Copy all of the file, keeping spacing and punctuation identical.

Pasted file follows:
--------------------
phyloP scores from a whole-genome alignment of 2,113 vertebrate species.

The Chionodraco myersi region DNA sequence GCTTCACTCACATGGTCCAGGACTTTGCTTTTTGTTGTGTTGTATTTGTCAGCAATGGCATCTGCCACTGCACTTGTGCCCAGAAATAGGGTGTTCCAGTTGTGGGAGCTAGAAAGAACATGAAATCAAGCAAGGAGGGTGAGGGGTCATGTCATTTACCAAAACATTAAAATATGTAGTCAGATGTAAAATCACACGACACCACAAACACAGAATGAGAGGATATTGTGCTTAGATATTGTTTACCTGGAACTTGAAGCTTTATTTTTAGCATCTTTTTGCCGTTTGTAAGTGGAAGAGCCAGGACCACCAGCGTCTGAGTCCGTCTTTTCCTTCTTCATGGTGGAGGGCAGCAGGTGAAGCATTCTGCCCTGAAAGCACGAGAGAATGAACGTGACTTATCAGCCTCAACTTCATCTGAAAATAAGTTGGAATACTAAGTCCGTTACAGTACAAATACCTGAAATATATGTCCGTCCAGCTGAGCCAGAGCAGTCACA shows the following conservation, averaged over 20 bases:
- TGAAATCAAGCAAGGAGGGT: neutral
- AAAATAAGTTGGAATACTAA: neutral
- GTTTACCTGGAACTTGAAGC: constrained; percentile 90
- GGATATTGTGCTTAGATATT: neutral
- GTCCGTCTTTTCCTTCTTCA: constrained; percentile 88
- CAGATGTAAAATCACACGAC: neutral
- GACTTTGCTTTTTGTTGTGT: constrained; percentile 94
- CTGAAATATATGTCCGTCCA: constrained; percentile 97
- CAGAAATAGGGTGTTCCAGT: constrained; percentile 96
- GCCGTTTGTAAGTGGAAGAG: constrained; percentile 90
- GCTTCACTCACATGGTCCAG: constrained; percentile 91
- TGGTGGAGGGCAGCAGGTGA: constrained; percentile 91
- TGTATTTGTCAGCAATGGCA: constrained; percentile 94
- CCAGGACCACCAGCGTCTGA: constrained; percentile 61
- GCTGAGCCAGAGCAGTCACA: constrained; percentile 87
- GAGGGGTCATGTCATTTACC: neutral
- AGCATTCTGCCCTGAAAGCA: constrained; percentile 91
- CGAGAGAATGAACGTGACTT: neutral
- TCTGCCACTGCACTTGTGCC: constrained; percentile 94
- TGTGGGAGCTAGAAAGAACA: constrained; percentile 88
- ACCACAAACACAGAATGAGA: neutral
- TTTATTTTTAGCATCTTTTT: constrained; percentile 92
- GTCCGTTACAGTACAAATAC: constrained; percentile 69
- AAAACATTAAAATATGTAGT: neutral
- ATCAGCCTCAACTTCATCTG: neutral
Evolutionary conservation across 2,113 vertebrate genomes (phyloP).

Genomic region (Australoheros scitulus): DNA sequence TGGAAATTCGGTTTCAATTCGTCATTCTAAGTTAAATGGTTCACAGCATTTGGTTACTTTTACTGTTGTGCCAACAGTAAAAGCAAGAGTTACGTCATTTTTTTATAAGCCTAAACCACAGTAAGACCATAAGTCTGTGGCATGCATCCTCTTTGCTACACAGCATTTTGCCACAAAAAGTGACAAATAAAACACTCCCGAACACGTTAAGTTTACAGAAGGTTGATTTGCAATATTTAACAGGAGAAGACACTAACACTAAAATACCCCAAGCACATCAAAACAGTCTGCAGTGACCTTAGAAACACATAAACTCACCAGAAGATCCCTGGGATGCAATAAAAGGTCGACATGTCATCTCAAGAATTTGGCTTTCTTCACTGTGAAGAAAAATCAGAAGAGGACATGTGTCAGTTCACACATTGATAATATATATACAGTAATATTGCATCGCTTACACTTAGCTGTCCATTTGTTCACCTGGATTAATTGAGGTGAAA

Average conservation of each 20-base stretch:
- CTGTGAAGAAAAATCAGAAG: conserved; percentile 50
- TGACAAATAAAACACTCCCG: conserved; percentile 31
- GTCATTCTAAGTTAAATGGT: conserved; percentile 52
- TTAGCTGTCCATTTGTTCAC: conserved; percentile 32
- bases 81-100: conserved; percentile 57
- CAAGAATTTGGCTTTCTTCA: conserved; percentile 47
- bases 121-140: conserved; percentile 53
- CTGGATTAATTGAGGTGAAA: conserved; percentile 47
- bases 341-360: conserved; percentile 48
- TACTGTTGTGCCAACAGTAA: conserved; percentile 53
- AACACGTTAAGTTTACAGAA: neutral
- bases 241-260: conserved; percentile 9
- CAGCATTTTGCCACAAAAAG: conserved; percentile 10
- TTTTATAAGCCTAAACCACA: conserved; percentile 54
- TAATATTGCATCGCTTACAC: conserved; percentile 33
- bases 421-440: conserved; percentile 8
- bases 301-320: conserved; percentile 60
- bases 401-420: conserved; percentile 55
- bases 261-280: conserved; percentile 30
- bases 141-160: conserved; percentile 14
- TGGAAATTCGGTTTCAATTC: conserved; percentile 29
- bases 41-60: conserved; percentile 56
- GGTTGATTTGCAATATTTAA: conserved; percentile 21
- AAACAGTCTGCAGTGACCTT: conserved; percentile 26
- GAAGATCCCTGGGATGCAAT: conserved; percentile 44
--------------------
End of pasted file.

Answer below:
phyloP scores from a whole-genome alignment of 2,113 vertebrate species.

The Chionodraco myersi region DNA sequence GCTTCACTCACATGGTCCAGGACTTTGCTTTTTGTTGTGTTGTATTTGTCAGCAATGGCATCTGCCACTGCACTTGTGCCCAGAAATAGGGTGTTCCAGTTGTGGGAGCTAGAAAGAACATGAAATCAAGCAAGGAGGGTGAGGGGTCATGTCATTTACCAAAACATTAAAATATGTAGTCAGATGTAAAATCACACGACACCACAAACACAGAATGAGAGGATATTGTGCTTAGATATTGTTTACCTGGAACTTGAAGCTTTATTTTTAGCATCTTTTTGCCGTTTGTAAGTGGAAGAGCCAGGACCACCAGCGTCTGAGTCCGTCTTTTCCTTCTTCATGGTGGAGGGCAGCAGGTGAAGCATTCTGCCCTGAAAGCACGAGAGAATGAACGTGACTTATCAGCCTCAACTTCATCTGAAAATAAGTTGGAATACTAAGTCCGTTACAGTACAAATACCTGAAATATATGTCCGTCCAGCTGAGCCAGAGCAGTCACA shows the following conservation, averaged over 20 bases:
- TGAAATCAAGCAAGGAGGGT: neutral
- AAAATAAGTTGGAATACTAA: neutral
- GTTTACCTGGAACTTGAAGC: constrained; percentile 90
- GGATATTGTGCTTAGATATT: neutral
- GTCCGTCTTTTCCTTCTTCA: constrained; percentile 88
- CAGATGTAAAATCACACGAC: neutral
- GACTTTGCTTTTTGTTGTGT: constrained; percentile 94
- CTGAAATATATGTCCGTCCA: constrained; percentile 97
- CAGAAATAGGGTGTTCCAGT: constrained; percentile 96
- GCCGTTTGTAAGTGGAAGAG: constrained; percentile 90
- GCTTCACTCACATGGTCCAG: constrained; percentile 91
- TGGTGGAGGGCAGCAGGTGA: constrained; percentile 91
- TGTATTTGTCAGCAATGGCA: constrained; percentile 94
- CCAGGACCACCAGCGTCTGA: constrained; percentile 61
- GCTGAGCCAGAGCAGTCACA: constrained; percentile 87
- GAGGGGTCATGTCATTTACC: neutral
- AGCATTCTGCCCTGAAAGCA: constrained; percentile 91
- CGAGAGAATGAACGTGACTT: neutral
- TCTGCCACTGCACTTGTGCC: constrained; percentile 94
- TGTGGGAGCTAGAAAGAACA: constrained; percentile 88
- ACCACAAACACAGAATGAGA: neutral
- TTTATTTTTAGCATCTTTTT: constrained; percentile 92
- GTCCGTTACAGTACAAATAC: constrained; percentile 69
- AAAACATTAAAATATGTAGT: neutral
- ATCAGCCTCAACTTCATCTG: neutral
Evolutionary conservation across 2,113 vertebrate genomes (phyloP).

Genomic region (Australoheros scitulus): DNA sequence TGGAAATTCGGTTTCAATTCGTCATTCTAAGTTAAATGGTTCACAGCATTTGGTTACTTTTACTGTTGTGCCAACAGTAAAAGCAAGAGTTACGTCATTTTTTTATAAGCCTAAACCACAGTAAGACCATAAGTCTGTGGCATGCATCCTCTTTGCTACACAGCATTTTGCCACAAAAAGTGACAAATAAAACACTCCCGAACACGTTAAGTTTACAGAAGGTTGATTTGCAATATTTAACAGGAGAAGACACTAACACTAAAATACCCCAAGCACATCAAAACAGTCTGCAGTGACCTTAGAAACACATAAACTCACCAGAAGATCCCTGGGATGCAATAAAAGGTCGACATGTCATCTCAAGAATTTGGCTTTCTTCACTGTGAAGAAAAATCAGAAGAGGACATGTGTCAGTTCACACATTGATAATATATATACAGTAATATTGCATCGCTTACACTTAGCTGTCCATTTGTTCACCTGGATTAATTGAGGTGAAA

Average conservation of each 20-base stretch:
- CTGTGAAGAAAAATCAGAAG: conserved; percentile 50
- TGACAAATAAAACACTCCCG: conserved; percentile 31
- GTCATTCTAAGTTAAATGGT: conserved; percentile 52
- TTAGCTGTCCATTTGTTCAC: conserved; percentile 32
- bases 81-100: conserved; percentile 57
- CAAGAATTTGGCTTTCTTCA: conserved; percentile 47
- bases 121-140: conserved; percentile 53
- CTGGATTAATTGAGGTGAAA: conserved; percentile 47
- bases 341-360: conserved; percentile 48
- TACTGTTGTGCCAACAGTAA: conserved; percentile 53
- AACACGTTAAGTTTACAGAA: neutral
- bases 241-260: conserved; percentile 9
- CAGCATTTTGCCACAAAAAG: conserved; percentile 10
- TTTTATAAGCCTAAACCACA: conserved; percentile 54
- TAATATTGCATCGCTTACAC: conserved; percentile 33
- bases 421-440: conserved; percentile 8
- bases 301-320: conserved; percentile 60
- bases 401-420: conserved; percentile 55
- bases 261-280: conserved; percentile 30
- bases 141-160: conserved; percentile 14
- TGGAAATTCGGTTTCAATTC: conserved; percentile 29
- bases 41-60: conserved; percentile 56
- GGTTGATTTGCAATATTTAA: conserved; percentile 21
- AAACAGTCTGCAGTGACCTT: conserved; percentile 26
- GAAGATCCCTGGGATGCAAT: conserved; percentile 44